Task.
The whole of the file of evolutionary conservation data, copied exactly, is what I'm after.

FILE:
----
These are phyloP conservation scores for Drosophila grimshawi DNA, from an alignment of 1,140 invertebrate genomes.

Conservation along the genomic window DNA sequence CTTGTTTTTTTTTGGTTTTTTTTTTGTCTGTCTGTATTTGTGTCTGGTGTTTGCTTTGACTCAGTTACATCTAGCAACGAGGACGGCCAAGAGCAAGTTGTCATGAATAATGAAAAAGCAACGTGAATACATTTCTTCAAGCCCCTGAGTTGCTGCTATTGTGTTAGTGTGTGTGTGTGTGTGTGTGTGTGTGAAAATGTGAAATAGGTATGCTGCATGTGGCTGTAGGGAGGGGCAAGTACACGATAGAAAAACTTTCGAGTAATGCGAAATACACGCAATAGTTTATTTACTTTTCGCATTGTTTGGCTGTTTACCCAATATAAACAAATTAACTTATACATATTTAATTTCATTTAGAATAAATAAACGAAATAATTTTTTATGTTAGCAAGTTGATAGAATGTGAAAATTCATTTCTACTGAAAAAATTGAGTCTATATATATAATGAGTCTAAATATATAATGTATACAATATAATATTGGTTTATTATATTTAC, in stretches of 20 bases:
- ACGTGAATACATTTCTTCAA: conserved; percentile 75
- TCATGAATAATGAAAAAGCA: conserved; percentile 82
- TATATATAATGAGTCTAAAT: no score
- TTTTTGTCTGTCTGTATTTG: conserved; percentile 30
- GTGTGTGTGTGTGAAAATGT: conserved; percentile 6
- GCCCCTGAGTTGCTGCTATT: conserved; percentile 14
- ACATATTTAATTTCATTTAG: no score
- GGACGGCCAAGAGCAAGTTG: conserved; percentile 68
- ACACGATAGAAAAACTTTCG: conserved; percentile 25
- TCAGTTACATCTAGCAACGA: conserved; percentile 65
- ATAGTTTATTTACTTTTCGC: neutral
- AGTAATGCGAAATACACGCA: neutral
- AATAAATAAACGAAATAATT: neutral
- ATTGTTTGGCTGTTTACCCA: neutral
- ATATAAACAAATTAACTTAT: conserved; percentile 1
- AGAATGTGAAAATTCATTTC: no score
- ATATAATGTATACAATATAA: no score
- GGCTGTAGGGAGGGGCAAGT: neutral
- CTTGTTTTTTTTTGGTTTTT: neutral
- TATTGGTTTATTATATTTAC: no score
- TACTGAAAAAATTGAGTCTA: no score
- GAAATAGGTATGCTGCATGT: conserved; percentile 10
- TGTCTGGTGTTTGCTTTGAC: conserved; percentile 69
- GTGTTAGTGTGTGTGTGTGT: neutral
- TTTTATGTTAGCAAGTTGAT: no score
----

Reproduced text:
These are phyloP conservation scores for Drosophila grimshawi DNA, from an alignment of 1,140 invertebrate genomes.

Conservation along the genomic window DNA sequence CTTGTTTTTTTTTGGTTTTTTTTTTGTCTGTCTGTATTTGTGTCTGGTGTTTGCTTTGACTCAGTTACATCTAGCAACGAGGACGGCCAAGAGCAAGTTGTCATGAATAATGAAAAAGCAACGTGAATACATTTCTTCAAGCCCCTGAGTTGCTGCTATTGTGTTAGTGTGTGTGTGTGTGTGTGTGTGTGTGAAAATGTGAAATAGGTATGCTGCATGTGGCTGTAGGGAGGGGCAAGTACACGATAGAAAAACTTTCGAGTAATGCGAAATACACGCAATAGTTTATTTACTTTTCGCATTGTTTGGCTGTTTACCCAATATAAACAAATTAACTTATACATATTTAATTTCATTTAGAATAAATAAACGAAATAATTTTTTATGTTAGCAAGTTGATAGAATGTGAAAATTCATTTCTACTGAAAAAATTGAGTCTATATATATAATGAGTCTAAATATATAATGTATACAATATAATATTGGTTTATTATATTTAC, in stretches of 20 bases:
- ACGTGAATACATTTCTTCAA: conserved; percentile 75
- TCATGAATAATGAAAAAGCA: conserved; percentile 82
- TATATATAATGAGTCTAAAT: no score
- TTTTTGTCTGTCTGTATTTG: conserved; percentile 30
- GTGTGTGTGTGTGAAAATGT: conserved; percentile 6
- GCCCCTGAGTTGCTGCTATT: conserved; percentile 14
- ACATATTTAATTTCATTTAG: no score
- GGACGGCCAAGAGCAAGTTG: conserved; percentile 68
- ACACGATAGAAAAACTTTCG: conserved; percentile 25
- TCAGTTACATCTAGCAACGA: conserved; percentile 65
- ATAGTTTATTTACTTTTCGC: neutral
- AGTAATGCGAAATACACGCA: neutral
- AATAAATAAACGAAATAATT: neutral
- ATTGTTTGGCTGTTTACCCA: neutral
- ATATAAACAAATTAACTTAT: conserved; percentile 1
- AGAATGTGAAAATTCATTTC: no score
- ATATAATGTATACAATATAA: no score
- GGCTGTAGGGAGGGGCAAGT: neutral
- CTTGTTTTTTTTTGGTTTTT: neutral
- TATTGGTTTATTATATTTAC: no score
- TACTGAAAAAATTGAGTCTA: no score
- GAAATAGGTATGCTGCATGT: conserved; percentile 10
- TGTCTGGTGTTTGCTTTGAC: conserved; percentile 69
- GTGTTAGTGTGTGTGTGTGT: neutral
- TTTTATGTTAGCAAGTTGAT: no score